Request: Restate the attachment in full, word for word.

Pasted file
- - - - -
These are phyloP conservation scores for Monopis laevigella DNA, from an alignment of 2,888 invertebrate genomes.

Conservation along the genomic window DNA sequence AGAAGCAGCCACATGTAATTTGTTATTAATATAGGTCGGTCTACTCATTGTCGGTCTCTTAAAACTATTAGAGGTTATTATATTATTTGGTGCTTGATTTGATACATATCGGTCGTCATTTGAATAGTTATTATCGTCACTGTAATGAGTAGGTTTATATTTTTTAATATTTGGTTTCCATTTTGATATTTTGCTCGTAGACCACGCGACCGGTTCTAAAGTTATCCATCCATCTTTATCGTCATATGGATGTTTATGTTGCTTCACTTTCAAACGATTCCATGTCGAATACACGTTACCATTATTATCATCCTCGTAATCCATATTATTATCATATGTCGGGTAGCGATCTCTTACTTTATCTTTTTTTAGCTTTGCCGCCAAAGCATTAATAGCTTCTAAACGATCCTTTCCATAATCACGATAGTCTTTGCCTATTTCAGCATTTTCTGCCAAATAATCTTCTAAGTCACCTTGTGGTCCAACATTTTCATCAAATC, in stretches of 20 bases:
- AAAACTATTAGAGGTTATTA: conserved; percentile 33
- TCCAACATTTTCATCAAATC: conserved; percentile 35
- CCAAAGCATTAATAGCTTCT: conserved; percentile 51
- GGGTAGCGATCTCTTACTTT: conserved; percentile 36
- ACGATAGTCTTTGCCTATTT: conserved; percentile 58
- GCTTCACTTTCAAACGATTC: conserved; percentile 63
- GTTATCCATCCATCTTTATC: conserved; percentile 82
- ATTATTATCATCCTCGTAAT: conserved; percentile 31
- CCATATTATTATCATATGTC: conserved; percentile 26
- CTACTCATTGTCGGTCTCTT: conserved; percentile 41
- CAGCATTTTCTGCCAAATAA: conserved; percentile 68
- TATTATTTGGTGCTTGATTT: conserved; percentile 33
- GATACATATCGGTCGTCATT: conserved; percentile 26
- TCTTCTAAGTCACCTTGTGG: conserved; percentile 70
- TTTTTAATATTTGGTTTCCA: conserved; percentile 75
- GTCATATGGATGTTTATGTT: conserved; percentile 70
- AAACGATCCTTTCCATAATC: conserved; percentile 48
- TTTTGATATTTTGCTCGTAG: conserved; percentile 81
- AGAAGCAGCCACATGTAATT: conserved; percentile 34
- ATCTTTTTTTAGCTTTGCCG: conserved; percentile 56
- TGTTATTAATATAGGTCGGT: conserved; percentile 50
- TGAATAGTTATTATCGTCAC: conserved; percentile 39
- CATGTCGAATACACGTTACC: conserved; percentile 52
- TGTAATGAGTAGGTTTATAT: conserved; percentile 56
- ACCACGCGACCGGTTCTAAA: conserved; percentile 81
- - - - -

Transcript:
These are phyloP conservation scores for Monopis laevigella DNA, from an alignment of 2,888 invertebrate genomes.

Conservation along the genomic window DNA sequence AGAAGCAGCCACATGTAATTTGTTATTAATATAGGTCGGTCTACTCATTGTCGGTCTCTTAAAACTATTAGAGGTTATTATATTATTTGGTGCTTGATTTGATACATATCGGTCGTCATTTGAATAGTTATTATCGTCACTGTAATGAGTAGGTTTATATTTTTTAATATTTGGTTTCCATTTTGATATTTTGCTCGTAGACCACGCGACCGGTTCTAAAGTTATCCATCCATCTTTATCGTCATATGGATGTTTATGTTGCTTCACTTTCAAACGATTCCATGTCGAATACACGTTACCATTATTATCATCCTCGTAATCCATATTATTATCATATGTCGGGTAGCGATCTCTTACTTTATCTTTTTTTAGCTTTGCCGCCAAAGCATTAATAGCTTCTAAACGATCCTTTCCATAATCACGATAGTCTTTGCCTATTTCAGCATTTTCTGCCAAATAATCTTCTAAGTCACCTTGTGGTCCAACATTTTCATCAAATC, in stretches of 20 bases:
- AAAACTATTAGAGGTTATTA: conserved; percentile 33
- TCCAACATTTTCATCAAATC: conserved; percentile 35
- CCAAAGCATTAATAGCTTCT: conserved; percentile 51
- GGGTAGCGATCTCTTACTTT: conserved; percentile 36
- ACGATAGTCTTTGCCTATTT: conserved; percentile 58
- GCTTCACTTTCAAACGATTC: conserved; percentile 63
- GTTATCCATCCATCTTTATC: conserved; percentile 82
- ATTATTATCATCCTCGTAAT: conserved; percentile 31
- CCATATTATTATCATATGTC: conserved; percentile 26
- CTACTCATTGTCGGTCTCTT: conserved; percentile 41
- CAGCATTTTCTGCCAAATAA: conserved; percentile 68
- TATTATTTGGTGCTTGATTT: conserved; percentile 33
- GATACATATCGGTCGTCATT: conserved; percentile 26
- TCTTCTAAGTCACCTTGTGG: conserved; percentile 70
- TTTTTAATATTTGGTTTCCA: conserved; percentile 75
- GTCATATGGATGTTTATGTT: conserved; percentile 70
- AAACGATCCTTTCCATAATC: conserved; percentile 48
- TTTTGATATTTTGCTCGTAG: conserved; percentile 81
- AGAAGCAGCCACATGTAATT: conserved; percentile 34
- ATCTTTTTTTAGCTTTGCCG: conserved; percentile 56
- TGTTATTAATATAGGTCGGT: conserved; percentile 50
- TGAATAGTTATTATCGTCAC: conserved; percentile 39
- CATGTCGAATACACGTTACC: conserved; percentile 52
- TGTAATGAGTAGGTTTATAT: conserved; percentile 56
- ACCACGCGACCGGTTCTAAA: conserved; percentile 81